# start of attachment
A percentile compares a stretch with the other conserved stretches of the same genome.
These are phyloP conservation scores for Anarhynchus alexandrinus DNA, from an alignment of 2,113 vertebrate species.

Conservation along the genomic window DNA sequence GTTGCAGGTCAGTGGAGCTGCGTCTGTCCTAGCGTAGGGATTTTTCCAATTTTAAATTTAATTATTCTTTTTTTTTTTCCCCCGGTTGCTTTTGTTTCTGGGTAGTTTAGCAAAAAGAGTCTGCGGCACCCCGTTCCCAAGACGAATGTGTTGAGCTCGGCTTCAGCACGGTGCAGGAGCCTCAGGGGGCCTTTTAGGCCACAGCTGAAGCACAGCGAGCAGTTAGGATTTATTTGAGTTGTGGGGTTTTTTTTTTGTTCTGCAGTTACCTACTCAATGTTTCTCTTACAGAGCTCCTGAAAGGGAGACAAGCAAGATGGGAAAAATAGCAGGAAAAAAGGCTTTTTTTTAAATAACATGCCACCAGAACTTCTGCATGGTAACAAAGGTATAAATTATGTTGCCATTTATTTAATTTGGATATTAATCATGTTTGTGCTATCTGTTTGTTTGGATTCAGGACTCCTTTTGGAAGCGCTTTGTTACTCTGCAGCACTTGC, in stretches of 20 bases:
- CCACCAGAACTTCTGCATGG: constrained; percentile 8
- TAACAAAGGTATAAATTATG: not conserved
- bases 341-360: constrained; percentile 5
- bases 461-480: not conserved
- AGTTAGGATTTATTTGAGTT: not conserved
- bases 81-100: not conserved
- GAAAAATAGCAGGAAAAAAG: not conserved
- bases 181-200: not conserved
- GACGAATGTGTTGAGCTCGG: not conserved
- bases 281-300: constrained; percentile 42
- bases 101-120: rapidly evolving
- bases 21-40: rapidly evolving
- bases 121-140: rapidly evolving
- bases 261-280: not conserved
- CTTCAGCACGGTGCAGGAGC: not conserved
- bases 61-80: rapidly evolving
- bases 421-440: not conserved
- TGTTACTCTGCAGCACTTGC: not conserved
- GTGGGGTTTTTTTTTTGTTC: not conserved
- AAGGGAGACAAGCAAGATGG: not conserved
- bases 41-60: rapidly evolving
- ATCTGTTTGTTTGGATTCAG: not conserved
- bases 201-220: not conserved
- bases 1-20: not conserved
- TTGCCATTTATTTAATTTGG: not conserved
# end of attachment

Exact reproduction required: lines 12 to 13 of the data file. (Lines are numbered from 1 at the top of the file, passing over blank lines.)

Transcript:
- GACGAATGTGTTGAGCTCGG: not conserved
- bases 281-300: constrained; percentile 42